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J Hazard Mater. 2011 Feb 28;186(2-3):1594-600. doi: 10.1016/j.jhazmat.2010.12.036. Epub 2010 Dec 15.

Association between long-term exposure to outdoor air pollution and mortality in China: a cohort study.

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Cardiovascular Institute and Fu Wai Hospital of the Chinese Academy of Medical Sciences and Peking Union Medical College, and Chinese National Center for Cardiovascular Disease Control and Research, Beijing, China.

Erratum in

  • J Hazard Mater. 2011 Jul 15;191(1-3):398.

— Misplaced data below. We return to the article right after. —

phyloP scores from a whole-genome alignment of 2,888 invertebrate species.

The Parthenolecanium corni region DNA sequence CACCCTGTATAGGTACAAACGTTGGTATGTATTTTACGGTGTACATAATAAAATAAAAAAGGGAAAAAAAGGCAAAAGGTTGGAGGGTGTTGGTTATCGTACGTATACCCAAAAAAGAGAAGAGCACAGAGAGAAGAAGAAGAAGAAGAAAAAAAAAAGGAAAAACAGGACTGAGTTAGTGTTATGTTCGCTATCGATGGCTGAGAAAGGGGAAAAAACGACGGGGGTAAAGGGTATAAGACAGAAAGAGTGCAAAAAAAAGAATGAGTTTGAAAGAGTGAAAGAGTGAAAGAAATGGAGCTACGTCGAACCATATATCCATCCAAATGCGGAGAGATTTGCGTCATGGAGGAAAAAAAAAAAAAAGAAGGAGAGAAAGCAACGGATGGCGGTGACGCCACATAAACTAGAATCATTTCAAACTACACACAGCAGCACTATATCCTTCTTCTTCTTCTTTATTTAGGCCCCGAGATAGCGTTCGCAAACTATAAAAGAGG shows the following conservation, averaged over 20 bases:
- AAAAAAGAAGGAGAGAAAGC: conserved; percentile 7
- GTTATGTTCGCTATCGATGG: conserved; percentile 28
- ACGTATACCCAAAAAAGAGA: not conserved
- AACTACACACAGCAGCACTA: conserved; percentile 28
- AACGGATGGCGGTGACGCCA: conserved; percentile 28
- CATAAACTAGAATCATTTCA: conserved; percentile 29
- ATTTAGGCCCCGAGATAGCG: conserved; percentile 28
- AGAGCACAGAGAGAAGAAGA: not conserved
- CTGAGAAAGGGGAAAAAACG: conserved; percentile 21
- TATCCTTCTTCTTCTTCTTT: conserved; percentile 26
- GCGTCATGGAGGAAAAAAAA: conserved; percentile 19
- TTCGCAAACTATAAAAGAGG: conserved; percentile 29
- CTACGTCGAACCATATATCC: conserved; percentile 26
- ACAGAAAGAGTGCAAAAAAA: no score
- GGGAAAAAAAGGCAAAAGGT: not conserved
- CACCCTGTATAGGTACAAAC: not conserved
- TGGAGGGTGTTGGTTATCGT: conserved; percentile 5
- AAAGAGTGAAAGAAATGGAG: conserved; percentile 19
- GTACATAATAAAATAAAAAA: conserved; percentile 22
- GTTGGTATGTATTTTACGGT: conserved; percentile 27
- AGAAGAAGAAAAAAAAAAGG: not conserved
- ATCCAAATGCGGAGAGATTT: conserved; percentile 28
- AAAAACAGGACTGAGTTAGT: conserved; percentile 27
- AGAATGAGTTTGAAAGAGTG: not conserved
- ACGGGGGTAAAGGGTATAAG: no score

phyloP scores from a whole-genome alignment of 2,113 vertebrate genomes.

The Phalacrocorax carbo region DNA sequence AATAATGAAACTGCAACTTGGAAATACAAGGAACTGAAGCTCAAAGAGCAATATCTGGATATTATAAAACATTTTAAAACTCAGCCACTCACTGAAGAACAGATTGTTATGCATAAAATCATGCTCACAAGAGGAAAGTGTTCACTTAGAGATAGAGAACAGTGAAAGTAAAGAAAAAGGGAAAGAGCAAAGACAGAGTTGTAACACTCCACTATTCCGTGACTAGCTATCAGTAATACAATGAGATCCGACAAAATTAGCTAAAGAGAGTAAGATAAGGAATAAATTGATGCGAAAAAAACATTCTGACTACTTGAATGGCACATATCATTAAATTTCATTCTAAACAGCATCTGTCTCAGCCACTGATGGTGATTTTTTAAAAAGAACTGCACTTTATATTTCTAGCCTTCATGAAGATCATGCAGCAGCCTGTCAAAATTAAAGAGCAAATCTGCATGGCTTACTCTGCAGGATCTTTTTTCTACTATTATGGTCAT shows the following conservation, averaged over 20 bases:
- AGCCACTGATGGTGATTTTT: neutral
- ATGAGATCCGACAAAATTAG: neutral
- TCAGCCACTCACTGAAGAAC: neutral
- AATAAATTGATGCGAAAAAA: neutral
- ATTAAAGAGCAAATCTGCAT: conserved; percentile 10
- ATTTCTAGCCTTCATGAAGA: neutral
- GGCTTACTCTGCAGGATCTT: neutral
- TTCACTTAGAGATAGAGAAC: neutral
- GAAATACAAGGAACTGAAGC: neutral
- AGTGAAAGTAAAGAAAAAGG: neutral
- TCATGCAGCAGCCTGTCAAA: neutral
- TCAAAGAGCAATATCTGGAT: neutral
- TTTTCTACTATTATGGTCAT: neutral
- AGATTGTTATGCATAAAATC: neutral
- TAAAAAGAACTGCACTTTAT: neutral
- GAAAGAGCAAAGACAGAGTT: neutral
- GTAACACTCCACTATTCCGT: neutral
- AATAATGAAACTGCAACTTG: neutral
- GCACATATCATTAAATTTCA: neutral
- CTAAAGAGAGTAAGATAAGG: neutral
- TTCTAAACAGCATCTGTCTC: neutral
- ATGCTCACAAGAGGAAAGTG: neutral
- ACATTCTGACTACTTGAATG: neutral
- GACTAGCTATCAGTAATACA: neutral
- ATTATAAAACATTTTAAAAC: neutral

No prior cohort studies exist in China examining the association of outdoor air pollution with mortality. We studied 70,947 middle-aged men and women in the China National Hypertension Survey and its follow-up study. Baseline data were obtained in 1991 using a standard protocol. The follow-up evaluation was conducted in 1999 and 2000. Annual average air pollution exposure between 1991 and 2000, including total suspended particle (TSP), sulfur dioxide (SO(2)) and nitrogen oxides (NO(x)), were estimated by linking fixed-site monitoring data with resident zip code. We examined the association of air pollution with mortality using proportional hazards regression model. We found significant associations between air pollution levels and mortality from cardiopulmonary diseases and from lung cancer. Each 10 μg/m(3) elevation of TSP, SO(2) and NO(x) was associated with a 0.9% (95%CI: 0.3%, 1.5%), 3.2% (95%CI: 2.3%, 4.0%), and 2.3% (95%CI: 0.6%, 4.1%) increased risk of cardiovascular mortality, respectively. We found significant effects of SO(2) on mortality after adjustment for TSP. Conclusively, ambient air pollution was associated with increased cardiopulmonary and lung cancer mortality in China. These data contribute to the scientific literature on long-term effects of air pollution for high exposure settings typical in developing countries.

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